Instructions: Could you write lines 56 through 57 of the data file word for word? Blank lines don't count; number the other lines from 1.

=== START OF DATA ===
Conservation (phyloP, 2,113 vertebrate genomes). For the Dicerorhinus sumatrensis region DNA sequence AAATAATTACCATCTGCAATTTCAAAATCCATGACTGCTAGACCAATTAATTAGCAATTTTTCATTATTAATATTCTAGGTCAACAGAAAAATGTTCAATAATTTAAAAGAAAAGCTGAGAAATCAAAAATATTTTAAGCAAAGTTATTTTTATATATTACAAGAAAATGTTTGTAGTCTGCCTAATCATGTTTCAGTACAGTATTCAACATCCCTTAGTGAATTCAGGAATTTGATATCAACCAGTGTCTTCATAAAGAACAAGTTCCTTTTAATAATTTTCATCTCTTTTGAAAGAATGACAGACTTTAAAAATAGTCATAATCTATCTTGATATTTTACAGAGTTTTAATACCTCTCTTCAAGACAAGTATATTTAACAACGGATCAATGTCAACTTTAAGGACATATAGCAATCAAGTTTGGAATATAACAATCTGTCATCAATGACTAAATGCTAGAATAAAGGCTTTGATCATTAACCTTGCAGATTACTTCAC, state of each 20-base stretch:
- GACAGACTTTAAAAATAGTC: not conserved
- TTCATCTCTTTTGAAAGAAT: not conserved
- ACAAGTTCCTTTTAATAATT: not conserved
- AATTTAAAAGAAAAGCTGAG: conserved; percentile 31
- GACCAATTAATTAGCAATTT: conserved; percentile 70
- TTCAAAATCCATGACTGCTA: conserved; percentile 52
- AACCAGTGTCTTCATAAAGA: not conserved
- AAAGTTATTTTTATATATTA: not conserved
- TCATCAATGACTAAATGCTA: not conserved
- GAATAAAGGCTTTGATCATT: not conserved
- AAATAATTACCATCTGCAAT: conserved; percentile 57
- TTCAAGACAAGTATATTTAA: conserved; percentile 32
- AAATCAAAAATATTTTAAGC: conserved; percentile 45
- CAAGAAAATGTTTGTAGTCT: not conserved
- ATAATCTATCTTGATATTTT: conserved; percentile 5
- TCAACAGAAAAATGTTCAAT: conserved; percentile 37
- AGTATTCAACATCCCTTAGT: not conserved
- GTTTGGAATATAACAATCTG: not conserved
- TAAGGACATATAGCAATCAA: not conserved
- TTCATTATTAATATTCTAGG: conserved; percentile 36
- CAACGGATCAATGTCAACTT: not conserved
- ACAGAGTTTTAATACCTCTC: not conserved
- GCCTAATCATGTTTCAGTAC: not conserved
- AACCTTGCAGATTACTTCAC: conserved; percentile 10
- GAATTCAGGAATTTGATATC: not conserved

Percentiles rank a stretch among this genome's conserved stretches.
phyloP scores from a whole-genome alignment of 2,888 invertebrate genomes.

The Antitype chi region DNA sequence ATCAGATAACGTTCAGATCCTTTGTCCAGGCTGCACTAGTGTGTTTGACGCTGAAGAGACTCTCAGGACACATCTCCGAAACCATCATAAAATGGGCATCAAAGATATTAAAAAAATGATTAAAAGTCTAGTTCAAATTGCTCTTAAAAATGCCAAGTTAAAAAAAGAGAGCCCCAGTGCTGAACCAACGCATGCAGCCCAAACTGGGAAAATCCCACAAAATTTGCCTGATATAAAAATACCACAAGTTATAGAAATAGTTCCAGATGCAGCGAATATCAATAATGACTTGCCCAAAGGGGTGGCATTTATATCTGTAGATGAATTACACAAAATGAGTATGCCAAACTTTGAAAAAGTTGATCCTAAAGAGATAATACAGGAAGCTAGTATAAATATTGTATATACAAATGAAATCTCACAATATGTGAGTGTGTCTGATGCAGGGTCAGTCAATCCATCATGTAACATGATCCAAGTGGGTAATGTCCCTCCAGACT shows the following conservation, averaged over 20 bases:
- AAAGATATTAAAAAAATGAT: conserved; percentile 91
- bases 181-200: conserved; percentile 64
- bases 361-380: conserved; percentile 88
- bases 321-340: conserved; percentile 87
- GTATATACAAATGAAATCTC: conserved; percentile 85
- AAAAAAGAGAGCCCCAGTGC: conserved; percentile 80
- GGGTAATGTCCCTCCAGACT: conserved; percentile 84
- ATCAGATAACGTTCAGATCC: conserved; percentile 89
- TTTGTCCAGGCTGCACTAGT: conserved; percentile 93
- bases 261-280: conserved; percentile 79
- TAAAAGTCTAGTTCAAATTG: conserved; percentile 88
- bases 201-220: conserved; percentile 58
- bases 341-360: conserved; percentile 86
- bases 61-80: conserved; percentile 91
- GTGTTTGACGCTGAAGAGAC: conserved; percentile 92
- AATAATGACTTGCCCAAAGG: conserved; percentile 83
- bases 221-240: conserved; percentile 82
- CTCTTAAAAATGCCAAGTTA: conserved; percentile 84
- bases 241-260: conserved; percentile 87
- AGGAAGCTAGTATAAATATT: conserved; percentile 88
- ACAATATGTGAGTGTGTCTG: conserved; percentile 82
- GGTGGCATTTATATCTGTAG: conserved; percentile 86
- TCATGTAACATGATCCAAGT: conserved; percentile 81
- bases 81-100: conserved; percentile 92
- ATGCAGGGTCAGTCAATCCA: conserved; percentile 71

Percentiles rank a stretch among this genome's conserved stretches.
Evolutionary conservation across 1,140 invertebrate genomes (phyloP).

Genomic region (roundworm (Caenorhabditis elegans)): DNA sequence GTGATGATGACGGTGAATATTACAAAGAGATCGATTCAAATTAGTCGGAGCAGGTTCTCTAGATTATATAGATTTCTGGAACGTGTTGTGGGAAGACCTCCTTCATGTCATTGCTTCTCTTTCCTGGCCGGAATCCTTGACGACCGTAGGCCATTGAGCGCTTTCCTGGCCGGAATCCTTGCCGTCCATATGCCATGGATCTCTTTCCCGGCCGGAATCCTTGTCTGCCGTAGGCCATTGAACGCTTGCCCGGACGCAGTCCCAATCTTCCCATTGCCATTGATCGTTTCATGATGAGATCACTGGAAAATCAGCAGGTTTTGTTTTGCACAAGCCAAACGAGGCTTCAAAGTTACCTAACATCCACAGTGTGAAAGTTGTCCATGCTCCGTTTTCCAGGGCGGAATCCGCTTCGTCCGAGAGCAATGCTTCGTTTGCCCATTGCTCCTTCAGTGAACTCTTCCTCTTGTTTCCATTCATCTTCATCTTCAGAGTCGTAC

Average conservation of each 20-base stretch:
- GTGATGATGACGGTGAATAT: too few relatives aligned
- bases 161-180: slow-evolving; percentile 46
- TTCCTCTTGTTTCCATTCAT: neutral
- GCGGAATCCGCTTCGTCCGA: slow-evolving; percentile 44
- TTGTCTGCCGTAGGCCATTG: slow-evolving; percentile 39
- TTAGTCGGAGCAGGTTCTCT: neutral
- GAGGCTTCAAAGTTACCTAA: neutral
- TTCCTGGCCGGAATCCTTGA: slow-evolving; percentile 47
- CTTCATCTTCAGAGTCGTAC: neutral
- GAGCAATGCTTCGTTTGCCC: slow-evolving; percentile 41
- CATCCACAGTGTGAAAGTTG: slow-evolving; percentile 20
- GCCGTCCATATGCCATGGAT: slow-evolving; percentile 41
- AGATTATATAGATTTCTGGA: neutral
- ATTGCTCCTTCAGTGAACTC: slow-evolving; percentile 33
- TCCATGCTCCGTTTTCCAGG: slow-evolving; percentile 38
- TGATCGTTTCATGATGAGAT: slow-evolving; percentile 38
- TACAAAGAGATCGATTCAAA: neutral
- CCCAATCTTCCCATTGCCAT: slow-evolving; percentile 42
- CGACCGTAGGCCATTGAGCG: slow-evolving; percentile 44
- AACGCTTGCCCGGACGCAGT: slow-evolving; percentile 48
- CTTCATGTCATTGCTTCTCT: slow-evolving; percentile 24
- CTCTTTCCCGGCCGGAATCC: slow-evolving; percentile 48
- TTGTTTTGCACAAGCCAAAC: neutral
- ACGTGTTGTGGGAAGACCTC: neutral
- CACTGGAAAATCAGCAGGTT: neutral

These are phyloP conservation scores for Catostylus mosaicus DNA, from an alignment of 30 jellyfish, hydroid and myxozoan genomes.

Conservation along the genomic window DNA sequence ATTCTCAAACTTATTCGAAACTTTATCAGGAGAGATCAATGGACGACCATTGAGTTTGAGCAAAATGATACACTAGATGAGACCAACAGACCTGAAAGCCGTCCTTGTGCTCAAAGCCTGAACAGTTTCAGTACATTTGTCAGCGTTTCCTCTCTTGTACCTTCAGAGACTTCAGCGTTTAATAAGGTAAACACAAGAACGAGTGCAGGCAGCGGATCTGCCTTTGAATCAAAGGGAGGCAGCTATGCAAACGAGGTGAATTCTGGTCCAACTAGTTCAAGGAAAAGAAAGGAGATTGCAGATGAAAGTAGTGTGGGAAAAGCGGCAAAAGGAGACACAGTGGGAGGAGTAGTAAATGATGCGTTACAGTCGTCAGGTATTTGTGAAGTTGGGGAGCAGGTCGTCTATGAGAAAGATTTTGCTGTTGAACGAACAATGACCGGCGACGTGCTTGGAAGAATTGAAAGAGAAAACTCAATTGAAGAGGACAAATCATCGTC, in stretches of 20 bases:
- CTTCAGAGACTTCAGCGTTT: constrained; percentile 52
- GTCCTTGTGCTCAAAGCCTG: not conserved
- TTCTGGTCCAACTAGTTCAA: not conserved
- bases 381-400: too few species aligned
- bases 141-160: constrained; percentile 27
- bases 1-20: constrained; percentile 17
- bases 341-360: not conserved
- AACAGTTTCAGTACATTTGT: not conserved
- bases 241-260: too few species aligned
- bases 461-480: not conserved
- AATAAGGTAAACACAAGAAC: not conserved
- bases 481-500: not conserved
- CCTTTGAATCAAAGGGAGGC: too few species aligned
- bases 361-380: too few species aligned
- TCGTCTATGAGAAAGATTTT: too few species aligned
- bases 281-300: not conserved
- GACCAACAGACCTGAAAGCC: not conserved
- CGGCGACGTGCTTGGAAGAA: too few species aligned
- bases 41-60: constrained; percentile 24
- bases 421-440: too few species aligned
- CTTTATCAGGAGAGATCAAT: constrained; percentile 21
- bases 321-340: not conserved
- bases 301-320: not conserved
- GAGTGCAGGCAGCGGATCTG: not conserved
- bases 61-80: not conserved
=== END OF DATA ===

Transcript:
Evolutionary conservation across 1,140 invertebrate genomes (phyloP).

Genomic region (roundworm (Caenorhabditis elegans)): DNA sequence GTGATGATGACGGTGAATATTACAAAGAGATCGATTCAAATTAGTCGGAGCAGGTTCTCTAGATTATATAGATTTCTGGAACGTGTTGTGGGAAGACCTCCTTCATGTCATTGCTTCTCTTTCCTGGCCGGAATCCTTGACGACCGTAGGCCATTGAGCGCTTTCCTGGCCGGAATCCTTGCCGTCCATATGCCATGGATCTCTTTCCCGGCCGGAATCCTTGTCTGCCGTAGGCCATTGAACGCTTGCCCGGACGCAGTCCCAATCTTCCCATTGCCATTGATCGTTTCATGATGAGATCACTGGAAAATCAGCAGGTTTTGTTTTGCACAAGCCAAACGAGGCTTCAAAGTTACCTAACATCCACAGTGTGAAAGTTGTCCATGCTCCGTTTTCCAGGGCGGAATCCGCTTCGTCCGAGAGCAATGCTTCGTTTGCCCATTGCTCCTTCAGTGAACTCTTCCTCTTGTTTCCATTCATCTTCATCTTCAGAGTCGTAC